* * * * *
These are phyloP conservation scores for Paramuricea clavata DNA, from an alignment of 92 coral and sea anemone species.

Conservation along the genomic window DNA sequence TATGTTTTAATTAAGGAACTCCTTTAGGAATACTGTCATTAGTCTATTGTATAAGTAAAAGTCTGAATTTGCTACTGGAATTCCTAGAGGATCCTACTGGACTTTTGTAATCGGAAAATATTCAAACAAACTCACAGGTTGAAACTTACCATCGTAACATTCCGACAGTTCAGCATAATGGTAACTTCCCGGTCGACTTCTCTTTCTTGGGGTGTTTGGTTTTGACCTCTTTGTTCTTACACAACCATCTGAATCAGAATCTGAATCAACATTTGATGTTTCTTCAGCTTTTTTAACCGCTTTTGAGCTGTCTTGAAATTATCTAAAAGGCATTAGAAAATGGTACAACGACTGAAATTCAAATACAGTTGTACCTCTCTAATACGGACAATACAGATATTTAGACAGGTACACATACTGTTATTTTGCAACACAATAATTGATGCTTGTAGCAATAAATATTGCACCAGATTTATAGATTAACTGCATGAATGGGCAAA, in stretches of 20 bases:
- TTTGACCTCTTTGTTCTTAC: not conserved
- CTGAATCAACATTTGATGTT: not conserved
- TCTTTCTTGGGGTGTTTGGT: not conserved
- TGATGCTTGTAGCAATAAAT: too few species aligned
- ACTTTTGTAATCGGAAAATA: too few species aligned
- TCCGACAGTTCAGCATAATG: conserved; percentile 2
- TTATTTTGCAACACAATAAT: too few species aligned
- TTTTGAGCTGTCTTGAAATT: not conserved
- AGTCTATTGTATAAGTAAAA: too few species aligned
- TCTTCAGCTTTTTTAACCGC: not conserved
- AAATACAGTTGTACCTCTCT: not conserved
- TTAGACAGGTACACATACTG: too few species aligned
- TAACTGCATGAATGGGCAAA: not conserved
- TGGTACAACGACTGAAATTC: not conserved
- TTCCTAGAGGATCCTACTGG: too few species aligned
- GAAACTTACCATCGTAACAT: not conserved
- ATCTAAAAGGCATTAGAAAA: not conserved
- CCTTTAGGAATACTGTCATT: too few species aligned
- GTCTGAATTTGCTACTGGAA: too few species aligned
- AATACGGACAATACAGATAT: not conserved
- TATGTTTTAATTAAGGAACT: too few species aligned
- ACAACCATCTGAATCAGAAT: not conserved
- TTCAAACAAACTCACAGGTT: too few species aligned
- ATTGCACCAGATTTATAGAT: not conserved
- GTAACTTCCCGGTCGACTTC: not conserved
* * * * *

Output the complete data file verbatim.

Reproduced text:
These are phyloP conservation scores for Paramuricea clavata DNA, from an alignment of 92 coral and sea anemone species.

Conservation along the genomic window DNA sequence TATGTTTTAATTAAGGAACTCCTTTAGGAATACTGTCATTAGTCTATTGTATAAGTAAAAGTCTGAATTTGCTACTGGAATTCCTAGAGGATCCTACTGGACTTTTGTAATCGGAAAATATTCAAACAAACTCACAGGTTGAAACTTACCATCGTAACATTCCGACAGTTCAGCATAATGGTAACTTCCCGGTCGACTTCTCTTTCTTGGGGTGTTTGGTTTTGACCTCTTTGTTCTTACACAACCATCTGAATCAGAATCTGAATCAACATTTGATGTTTCTTCAGCTTTTTTAACCGCTTTTGAGCTGTCTTGAAATTATCTAAAAGGCATTAGAAAATGGTACAACGACTGAAATTCAAATACAGTTGTACCTCTCTAATACGGACAATACAGATATTTAGACAGGTACACATACTGTTATTTTGCAACACAATAATTGATGCTTGTAGCAATAAATATTGCACCAGATTTATAGATTAACTGCATGAATGGGCAAA, in stretches of 20 bases:
- TTTGACCTCTTTGTTCTTAC: not conserved
- CTGAATCAACATTTGATGTT: not conserved
- TCTTTCTTGGGGTGTTTGGT: not conserved
- TGATGCTTGTAGCAATAAAT: too few species aligned
- ACTTTTGTAATCGGAAAATA: too few species aligned
- TCCGACAGTTCAGCATAATG: conserved; percentile 2
- TTATTTTGCAACACAATAAT: too few species aligned
- TTTTGAGCTGTCTTGAAATT: not conserved
- AGTCTATTGTATAAGTAAAA: too few species aligned
- TCTTCAGCTTTTTTAACCGC: not conserved
- AAATACAGTTGTACCTCTCT: not conserved
- TTAGACAGGTACACATACTG: too few species aligned
- TAACTGCATGAATGGGCAAA: not conserved
- TGGTACAACGACTGAAATTC: not conserved
- TTCCTAGAGGATCCTACTGG: too few species aligned
- GAAACTTACCATCGTAACAT: not conserved
- ATCTAAAAGGCATTAGAAAA: not conserved
- CCTTTAGGAATACTGTCATT: too few species aligned
- GTCTGAATTTGCTACTGGAA: too few species aligned
- AATACGGACAATACAGATAT: not conserved
- TATGTTTTAATTAAGGAACT: too few species aligned
- ACAACCATCTGAATCAGAAT: not conserved
- TTCAAACAAACTCACAGGTT: too few species aligned
- ATTGCACCAGATTTATAGAT: not conserved
- GTAACTTCCCGGTCGACTTC: not conserved